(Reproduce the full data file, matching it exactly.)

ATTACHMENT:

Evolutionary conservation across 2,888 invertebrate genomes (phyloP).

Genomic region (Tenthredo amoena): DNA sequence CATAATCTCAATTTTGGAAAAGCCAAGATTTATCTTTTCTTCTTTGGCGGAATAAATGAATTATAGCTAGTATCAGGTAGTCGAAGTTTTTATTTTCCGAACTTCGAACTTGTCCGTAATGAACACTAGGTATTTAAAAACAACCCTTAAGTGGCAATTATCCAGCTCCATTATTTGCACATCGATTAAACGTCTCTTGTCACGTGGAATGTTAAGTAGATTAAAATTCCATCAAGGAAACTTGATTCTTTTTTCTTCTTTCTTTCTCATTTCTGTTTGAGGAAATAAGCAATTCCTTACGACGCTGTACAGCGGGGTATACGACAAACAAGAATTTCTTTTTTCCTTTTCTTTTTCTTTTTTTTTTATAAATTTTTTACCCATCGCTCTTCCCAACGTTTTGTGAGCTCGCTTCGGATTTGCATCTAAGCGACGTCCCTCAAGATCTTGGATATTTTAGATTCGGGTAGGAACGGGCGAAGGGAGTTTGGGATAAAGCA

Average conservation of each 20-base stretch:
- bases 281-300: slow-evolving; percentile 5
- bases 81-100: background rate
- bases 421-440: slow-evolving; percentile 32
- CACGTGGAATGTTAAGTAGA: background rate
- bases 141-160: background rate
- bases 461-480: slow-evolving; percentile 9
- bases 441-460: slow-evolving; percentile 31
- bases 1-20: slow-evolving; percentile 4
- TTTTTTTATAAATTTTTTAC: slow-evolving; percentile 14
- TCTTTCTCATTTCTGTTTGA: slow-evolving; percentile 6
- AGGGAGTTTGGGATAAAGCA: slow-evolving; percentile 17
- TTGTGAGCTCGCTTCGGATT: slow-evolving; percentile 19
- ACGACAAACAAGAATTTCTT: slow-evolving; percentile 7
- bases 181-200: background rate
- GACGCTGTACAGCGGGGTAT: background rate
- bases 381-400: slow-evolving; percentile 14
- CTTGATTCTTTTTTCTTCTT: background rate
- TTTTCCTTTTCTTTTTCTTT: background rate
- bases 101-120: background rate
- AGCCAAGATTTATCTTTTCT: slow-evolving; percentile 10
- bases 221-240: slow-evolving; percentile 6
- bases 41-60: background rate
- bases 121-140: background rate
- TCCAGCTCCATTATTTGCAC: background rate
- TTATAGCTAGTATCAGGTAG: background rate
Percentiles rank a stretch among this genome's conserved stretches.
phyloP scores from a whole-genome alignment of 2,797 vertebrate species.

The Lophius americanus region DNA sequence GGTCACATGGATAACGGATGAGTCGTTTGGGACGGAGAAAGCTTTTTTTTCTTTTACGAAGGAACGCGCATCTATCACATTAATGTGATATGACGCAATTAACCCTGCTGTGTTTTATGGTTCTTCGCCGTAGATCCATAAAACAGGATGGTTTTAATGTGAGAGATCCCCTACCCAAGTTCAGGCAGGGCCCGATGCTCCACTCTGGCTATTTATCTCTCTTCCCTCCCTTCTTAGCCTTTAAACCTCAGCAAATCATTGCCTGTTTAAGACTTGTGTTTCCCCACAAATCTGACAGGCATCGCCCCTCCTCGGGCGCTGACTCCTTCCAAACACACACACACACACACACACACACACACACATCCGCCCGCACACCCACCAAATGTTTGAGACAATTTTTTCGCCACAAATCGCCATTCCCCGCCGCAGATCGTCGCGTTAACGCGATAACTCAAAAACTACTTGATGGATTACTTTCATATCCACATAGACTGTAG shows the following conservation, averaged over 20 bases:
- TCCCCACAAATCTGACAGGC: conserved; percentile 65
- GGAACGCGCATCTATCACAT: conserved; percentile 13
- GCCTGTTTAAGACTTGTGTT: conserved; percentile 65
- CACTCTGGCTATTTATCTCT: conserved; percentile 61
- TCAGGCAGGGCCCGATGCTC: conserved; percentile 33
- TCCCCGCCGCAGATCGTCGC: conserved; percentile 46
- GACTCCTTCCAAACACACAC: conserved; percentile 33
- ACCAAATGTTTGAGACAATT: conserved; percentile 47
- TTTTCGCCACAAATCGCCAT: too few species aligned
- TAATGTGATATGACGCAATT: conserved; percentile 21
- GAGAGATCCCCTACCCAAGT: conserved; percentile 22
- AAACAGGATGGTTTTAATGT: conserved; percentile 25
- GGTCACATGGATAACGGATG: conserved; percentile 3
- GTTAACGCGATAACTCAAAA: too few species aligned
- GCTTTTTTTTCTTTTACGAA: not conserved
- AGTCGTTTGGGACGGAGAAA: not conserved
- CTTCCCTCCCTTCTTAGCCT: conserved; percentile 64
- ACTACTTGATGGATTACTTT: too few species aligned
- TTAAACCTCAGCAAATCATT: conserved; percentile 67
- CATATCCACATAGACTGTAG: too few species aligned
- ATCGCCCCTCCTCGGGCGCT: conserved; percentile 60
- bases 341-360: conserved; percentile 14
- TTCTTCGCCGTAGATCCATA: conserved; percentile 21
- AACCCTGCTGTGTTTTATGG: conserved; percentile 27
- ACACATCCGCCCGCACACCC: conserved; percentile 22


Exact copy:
Evolutionary conservation across 2,888 invertebrate genomes (phyloP).

Genomic region (Tenthredo amoena): DNA sequence CATAATCTCAATTTTGGAAAAGCCAAGATTTATCTTTTCTTCTTTGGCGGAATAAATGAATTATAGCTAGTATCAGGTAGTCGAAGTTTTTATTTTCCGAACTTCGAACTTGTCCGTAATGAACACTAGGTATTTAAAAACAACCCTTAAGTGGCAATTATCCAGCTCCATTATTTGCACATCGATTAAACGTCTCTTGTCACGTGGAATGTTAAGTAGATTAAAATTCCATCAAGGAAACTTGATTCTTTTTTCTTCTTTCTTTCTCATTTCTGTTTGAGGAAATAAGCAATTCCTTACGACGCTGTACAGCGGGGTATACGACAAACAAGAATTTCTTTTTTCCTTTTCTTTTTCTTTTTTTTTTATAAATTTTTTACCCATCGCTCTTCCCAACGTTTTGTGAGCTCGCTTCGGATTTGCATCTAAGCGACGTCCCTCAAGATCTTGGATATTTTAGATTCGGGTAGGAACGGGCGAAGGGAGTTTGGGATAAAGCA

Average conservation of each 20-base stretch:
- bases 281-300: slow-evolving; percentile 5
- bases 81-100: background rate
- bases 421-440: slow-evolving; percentile 32
- CACGTGGAATGTTAAGTAGA: background rate
- bases 141-160: background rate
- bases 461-480: slow-evolving; percentile 9
- bases 441-460: slow-evolving; percentile 31
- bases 1-20: slow-evolving; percentile 4
- TTTTTTTATAAATTTTTTAC: slow-evolving; percentile 14
- TCTTTCTCATTTCTGTTTGA: slow-evolving; percentile 6
- AGGGAGTTTGGGATAAAGCA: slow-evolving; percentile 17
- TTGTGAGCTCGCTTCGGATT: slow-evolving; percentile 19
- ACGACAAACAAGAATTTCTT: slow-evolving; percentile 7
- bases 181-200: background rate
- GACGCTGTACAGCGGGGTAT: background rate
- bases 381-400: slow-evolving; percentile 14
- CTTGATTCTTTTTTCTTCTT: background rate
- TTTTCCTTTTCTTTTTCTTT: background rate
- bases 101-120: background rate
- AGCCAAGATTTATCTTTTCT: slow-evolving; percentile 10
- bases 221-240: slow-evolving; percentile 6
- bases 41-60: background rate
- bases 121-140: background rate
- TCCAGCTCCATTATTTGCAC: background rate
- TTATAGCTAGTATCAGGTAG: background rate
Percentiles rank a stretch among this genome's conserved stretches.
phyloP scores from a whole-genome alignment of 2,797 vertebrate species.

The Lophius americanus region DNA sequence GGTCACATGGATAACGGATGAGTCGTTTGGGACGGAGAAAGCTTTTTTTTCTTTTACGAAGGAACGCGCATCTATCACATTAATGTGATATGACGCAATTAACCCTGCTGTGTTTTATGGTTCTTCGCCGTAGATCCATAAAACAGGATGGTTTTAATGTGAGAGATCCCCTACCCAAGTTCAGGCAGGGCCCGATGCTCCACTCTGGCTATTTATCTCTCTTCCCTCCCTTCTTAGCCTTTAAACCTCAGCAAATCATTGCCTGTTTAAGACTTGTGTTTCCCCACAAATCTGACAGGCATCGCCCCTCCTCGGGCGCTGACTCCTTCCAAACACACACACACACACACACACACACACACACATCCGCCCGCACACCCACCAAATGTTTGAGACAATTTTTTCGCCACAAATCGCCATTCCCCGCCGCAGATCGTCGCGTTAACGCGATAACTCAAAAACTACTTGATGGATTACTTTCATATCCACATAGACTGTAG shows the following conservation, averaged over 20 bases:
- TCCCCACAAATCTGACAGGC: conserved; percentile 65
- GGAACGCGCATCTATCACAT: conserved; percentile 13
- GCCTGTTTAAGACTTGTGTT: conserved; percentile 65
- CACTCTGGCTATTTATCTCT: conserved; percentile 61
- TCAGGCAGGGCCCGATGCTC: conserved; percentile 33
- TCCCCGCCGCAGATCGTCGC: conserved; percentile 46
- GACTCCTTCCAAACACACAC: conserved; percentile 33
- ACCAAATGTTTGAGACAATT: conserved; percentile 47
- TTTTCGCCACAAATCGCCAT: too few species aligned
- TAATGTGATATGACGCAATT: conserved; percentile 21
- GAGAGATCCCCTACCCAAGT: conserved; percentile 22
- AAACAGGATGGTTTTAATGT: conserved; percentile 25
- GGTCACATGGATAACGGATG: conserved; percentile 3
- GTTAACGCGATAACTCAAAA: too few species aligned
- GCTTTTTTTTCTTTTACGAA: not conserved
- AGTCGTTTGGGACGGAGAAA: not conserved
- CTTCCCTCCCTTCTTAGCCT: conserved; percentile 64
- ACTACTTGATGGATTACTTT: too few species aligned
- TTAAACCTCAGCAAATCATT: conserved; percentile 67
- CATATCCACATAGACTGTAG: too few species aligned
- ATCGCCCCTCCTCGGGCGCT: conserved; percentile 60
- bases 341-360: conserved; percentile 14
- TTCTTCGCCGTAGATCCATA: conserved; percentile 21
- AACCCTGCTGTGTTTTATGG: conserved; percentile 27
- ACACATCCGCCCGCACACCC: conserved; percentile 22